New Zealand will tighten gun laws in the wake of its worst modern-day massacre, the government said Monday, as it emerged the white supremacist accused of carrying out the killings at two mosques will represent himself in court.
Prime Minister Jacinda Ardern said her coalition was unified on the need to reduce the availability of the kind of weapons used by Brenton Tarrant as he went room to room shooting Muslims gathered for Friday prayers.
"We have made a decision as a cabinet, we are unified," she said, flanked by her coalition partner and deputy prime minister, Winston Peters.
Peters, whose New Zealand First party has previously opposed changes, said he backed the prime minister fully.
"The reality is that after one pm on Friday our world changed forever, and so will our laws," he said.
Although details have yet to be hashed out, the speed of New Zealand's move has resonated around the world -- particularly in the United States, where reforms have spluttered for decades, and similar debates are re-run after each new mass shooting.
It took us 72 hours, Ardern said.
Ardern, the youthful premier who has become the face of the nation's tragedy, said there would be an inquiry into the horrifying attack, as questions swirl over whether intelligence agencies should have spotted warning signs.
The role of social media has also come under the spotlight, after the gunman livestreamed his rampage on Facebook.
A teenager, whose name cannot be published, appeared in court Monday charged with distributing that footage.
Grief continued to wash across the nation Monday, with New Zealanders of all stripes gathering to express revulsion over the killings -- and unity in the face of racial hatred.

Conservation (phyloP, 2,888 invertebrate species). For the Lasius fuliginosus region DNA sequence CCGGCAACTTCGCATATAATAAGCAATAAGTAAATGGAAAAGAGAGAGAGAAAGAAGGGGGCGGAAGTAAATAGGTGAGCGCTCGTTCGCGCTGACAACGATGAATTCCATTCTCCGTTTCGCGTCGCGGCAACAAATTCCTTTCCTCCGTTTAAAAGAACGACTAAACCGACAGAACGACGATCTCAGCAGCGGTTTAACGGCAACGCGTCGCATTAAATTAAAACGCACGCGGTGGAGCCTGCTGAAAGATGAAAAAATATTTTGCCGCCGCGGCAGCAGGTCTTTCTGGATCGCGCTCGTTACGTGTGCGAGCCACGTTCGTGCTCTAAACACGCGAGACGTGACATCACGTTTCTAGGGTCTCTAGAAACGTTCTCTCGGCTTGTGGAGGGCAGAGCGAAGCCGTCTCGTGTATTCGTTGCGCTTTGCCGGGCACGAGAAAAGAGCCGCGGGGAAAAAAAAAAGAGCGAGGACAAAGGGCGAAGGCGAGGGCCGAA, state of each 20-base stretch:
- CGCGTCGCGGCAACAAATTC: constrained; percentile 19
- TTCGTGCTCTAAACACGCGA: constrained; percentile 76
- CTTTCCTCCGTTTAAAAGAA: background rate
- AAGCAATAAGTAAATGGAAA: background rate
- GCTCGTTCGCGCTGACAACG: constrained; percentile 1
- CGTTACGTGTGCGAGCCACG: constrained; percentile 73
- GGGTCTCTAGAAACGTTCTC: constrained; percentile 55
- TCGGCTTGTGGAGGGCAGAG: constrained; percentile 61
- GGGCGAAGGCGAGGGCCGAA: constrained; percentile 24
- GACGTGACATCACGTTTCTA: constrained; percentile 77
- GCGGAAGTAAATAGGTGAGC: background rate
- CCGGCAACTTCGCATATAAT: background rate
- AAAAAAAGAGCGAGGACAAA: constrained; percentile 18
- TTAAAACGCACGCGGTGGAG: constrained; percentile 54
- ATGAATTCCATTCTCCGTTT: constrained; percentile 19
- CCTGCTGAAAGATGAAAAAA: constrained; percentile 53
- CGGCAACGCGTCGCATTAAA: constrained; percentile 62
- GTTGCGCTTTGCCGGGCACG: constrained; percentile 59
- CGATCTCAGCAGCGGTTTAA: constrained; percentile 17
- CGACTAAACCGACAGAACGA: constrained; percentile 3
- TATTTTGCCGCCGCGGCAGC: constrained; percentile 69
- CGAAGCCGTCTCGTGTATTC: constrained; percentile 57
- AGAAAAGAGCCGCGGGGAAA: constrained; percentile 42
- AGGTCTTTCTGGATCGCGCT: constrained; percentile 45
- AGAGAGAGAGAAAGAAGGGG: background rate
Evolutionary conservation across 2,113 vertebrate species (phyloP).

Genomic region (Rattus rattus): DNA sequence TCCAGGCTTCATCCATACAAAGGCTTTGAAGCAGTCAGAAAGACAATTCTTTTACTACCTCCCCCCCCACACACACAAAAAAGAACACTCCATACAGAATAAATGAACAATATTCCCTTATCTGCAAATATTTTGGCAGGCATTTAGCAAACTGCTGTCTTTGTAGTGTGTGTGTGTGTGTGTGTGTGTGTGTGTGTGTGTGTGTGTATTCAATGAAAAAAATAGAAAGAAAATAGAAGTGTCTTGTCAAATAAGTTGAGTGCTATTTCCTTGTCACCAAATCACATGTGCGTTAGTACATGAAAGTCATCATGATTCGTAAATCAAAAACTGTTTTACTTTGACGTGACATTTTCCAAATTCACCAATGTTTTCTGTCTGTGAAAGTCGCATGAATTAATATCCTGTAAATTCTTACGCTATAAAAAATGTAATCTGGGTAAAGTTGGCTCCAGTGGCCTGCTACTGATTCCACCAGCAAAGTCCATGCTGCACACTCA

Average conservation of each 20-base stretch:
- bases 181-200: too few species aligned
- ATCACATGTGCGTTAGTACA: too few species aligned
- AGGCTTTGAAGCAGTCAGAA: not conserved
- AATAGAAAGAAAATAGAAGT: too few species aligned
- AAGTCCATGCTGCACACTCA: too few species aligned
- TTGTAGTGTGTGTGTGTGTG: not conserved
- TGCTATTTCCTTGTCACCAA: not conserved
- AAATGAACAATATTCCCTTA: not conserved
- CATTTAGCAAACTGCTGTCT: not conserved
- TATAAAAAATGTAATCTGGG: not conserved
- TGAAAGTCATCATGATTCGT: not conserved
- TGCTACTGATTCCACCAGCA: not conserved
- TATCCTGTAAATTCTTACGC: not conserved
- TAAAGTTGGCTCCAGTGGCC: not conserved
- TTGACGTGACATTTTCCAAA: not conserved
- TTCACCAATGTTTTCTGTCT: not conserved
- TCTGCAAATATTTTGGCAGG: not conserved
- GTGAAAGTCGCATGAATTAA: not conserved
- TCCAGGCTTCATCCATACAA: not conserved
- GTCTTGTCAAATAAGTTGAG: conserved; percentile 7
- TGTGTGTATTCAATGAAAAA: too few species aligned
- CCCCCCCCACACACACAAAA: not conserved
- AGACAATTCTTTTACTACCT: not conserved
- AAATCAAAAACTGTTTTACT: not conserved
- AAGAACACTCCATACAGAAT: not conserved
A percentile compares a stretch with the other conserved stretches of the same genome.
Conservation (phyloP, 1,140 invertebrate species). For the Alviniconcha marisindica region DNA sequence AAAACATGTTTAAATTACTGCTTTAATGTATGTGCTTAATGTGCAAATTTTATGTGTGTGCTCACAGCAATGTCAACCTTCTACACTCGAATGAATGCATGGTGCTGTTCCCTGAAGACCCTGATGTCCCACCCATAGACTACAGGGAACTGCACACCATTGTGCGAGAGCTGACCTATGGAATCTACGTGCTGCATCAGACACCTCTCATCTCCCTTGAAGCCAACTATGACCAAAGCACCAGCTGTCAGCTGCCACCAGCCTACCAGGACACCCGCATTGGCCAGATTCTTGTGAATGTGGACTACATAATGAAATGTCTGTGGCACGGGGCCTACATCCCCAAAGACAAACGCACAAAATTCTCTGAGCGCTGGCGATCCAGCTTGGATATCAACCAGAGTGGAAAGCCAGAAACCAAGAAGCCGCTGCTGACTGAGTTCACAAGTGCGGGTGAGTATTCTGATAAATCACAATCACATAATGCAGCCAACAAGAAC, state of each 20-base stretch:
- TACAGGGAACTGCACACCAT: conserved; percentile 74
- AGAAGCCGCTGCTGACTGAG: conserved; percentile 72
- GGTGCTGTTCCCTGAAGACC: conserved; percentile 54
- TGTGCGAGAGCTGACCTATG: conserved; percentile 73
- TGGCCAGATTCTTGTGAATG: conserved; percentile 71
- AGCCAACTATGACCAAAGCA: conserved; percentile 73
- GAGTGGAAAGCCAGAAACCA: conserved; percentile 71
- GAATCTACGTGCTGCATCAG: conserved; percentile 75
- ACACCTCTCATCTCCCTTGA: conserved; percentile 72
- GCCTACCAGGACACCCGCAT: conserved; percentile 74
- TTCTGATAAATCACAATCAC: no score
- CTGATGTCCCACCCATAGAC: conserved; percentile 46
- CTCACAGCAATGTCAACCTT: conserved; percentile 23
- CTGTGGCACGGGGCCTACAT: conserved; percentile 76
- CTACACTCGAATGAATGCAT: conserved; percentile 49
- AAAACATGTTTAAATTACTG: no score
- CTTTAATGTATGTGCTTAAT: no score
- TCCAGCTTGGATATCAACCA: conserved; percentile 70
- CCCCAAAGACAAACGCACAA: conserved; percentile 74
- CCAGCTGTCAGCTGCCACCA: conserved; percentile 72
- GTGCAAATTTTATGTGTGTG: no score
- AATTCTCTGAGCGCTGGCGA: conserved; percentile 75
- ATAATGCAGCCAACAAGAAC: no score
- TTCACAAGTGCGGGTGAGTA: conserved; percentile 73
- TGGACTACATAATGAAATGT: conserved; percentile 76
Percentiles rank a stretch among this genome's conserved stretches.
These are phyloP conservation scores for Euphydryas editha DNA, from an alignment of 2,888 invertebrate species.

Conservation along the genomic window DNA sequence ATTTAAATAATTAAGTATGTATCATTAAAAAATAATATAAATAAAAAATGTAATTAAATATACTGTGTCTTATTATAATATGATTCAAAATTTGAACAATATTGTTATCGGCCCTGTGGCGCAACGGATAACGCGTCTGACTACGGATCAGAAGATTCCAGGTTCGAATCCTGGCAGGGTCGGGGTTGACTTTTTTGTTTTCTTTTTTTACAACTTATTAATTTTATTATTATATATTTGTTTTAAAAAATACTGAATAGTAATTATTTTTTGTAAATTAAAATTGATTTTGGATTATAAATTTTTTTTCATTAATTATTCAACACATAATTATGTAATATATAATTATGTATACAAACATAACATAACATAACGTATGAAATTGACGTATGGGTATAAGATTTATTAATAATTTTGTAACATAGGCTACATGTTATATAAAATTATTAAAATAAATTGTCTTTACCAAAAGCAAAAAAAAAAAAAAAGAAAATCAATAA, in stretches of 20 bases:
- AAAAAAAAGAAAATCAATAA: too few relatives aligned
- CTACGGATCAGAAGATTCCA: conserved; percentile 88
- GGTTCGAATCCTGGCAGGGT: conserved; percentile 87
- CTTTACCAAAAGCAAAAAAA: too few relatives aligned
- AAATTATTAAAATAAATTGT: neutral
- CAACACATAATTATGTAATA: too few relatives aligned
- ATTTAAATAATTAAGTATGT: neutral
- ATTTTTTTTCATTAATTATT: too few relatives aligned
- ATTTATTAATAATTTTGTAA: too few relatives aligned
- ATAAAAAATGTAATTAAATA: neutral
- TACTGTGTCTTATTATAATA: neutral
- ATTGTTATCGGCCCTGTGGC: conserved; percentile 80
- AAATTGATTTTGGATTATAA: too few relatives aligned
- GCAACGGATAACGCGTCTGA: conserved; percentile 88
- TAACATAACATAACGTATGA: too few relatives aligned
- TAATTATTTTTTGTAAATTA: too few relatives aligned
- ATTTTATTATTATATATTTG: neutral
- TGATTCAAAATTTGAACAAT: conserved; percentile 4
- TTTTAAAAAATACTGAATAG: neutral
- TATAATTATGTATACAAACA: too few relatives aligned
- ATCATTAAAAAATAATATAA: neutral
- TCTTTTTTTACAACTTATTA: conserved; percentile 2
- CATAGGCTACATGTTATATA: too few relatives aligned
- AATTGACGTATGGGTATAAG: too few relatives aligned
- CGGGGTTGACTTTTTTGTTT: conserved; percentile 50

A Maori cleansing ceremony was performed at the Al Noor mosque -- the scene of the largest massacre -- bringing together indigenous Kiwis, Muslim leaders and local officials.
Later, dozens of students gathered there to pay their respects, laying flowers and lighting candles.
Many came together for a haka -- a traditional Maori ceremonial dance that has been performed by groups across New Zealand in the wake of killings.
And in Auckland, students at Orewa College gathered to form a heart and the message "Kia Kaha" -- "stay strong" in Maori.
"It brings to mind our own values and why we find this so abhorrent. Ideas held by the perpetrator have no place in our community and school," the college said.
The organisers of New Zealand's largest gun show -- the Kumeu Militaria Show, near Auckland -- announced Monday they had canceled the event in the wake of the massacre and because of "elevated security risks"
Despite having tightened the rules in the 1990s after the last mass shooting, New Zealand has relatively permissive gun laws, with nearly all of those who apply granted gun licenses.
David Tipple, the managing director of Gun City, whose online store sold Tarrant four weapons, said he felt no responsibility for the killings.
"We detected nothing extraordinary about this license holder," he told reporters.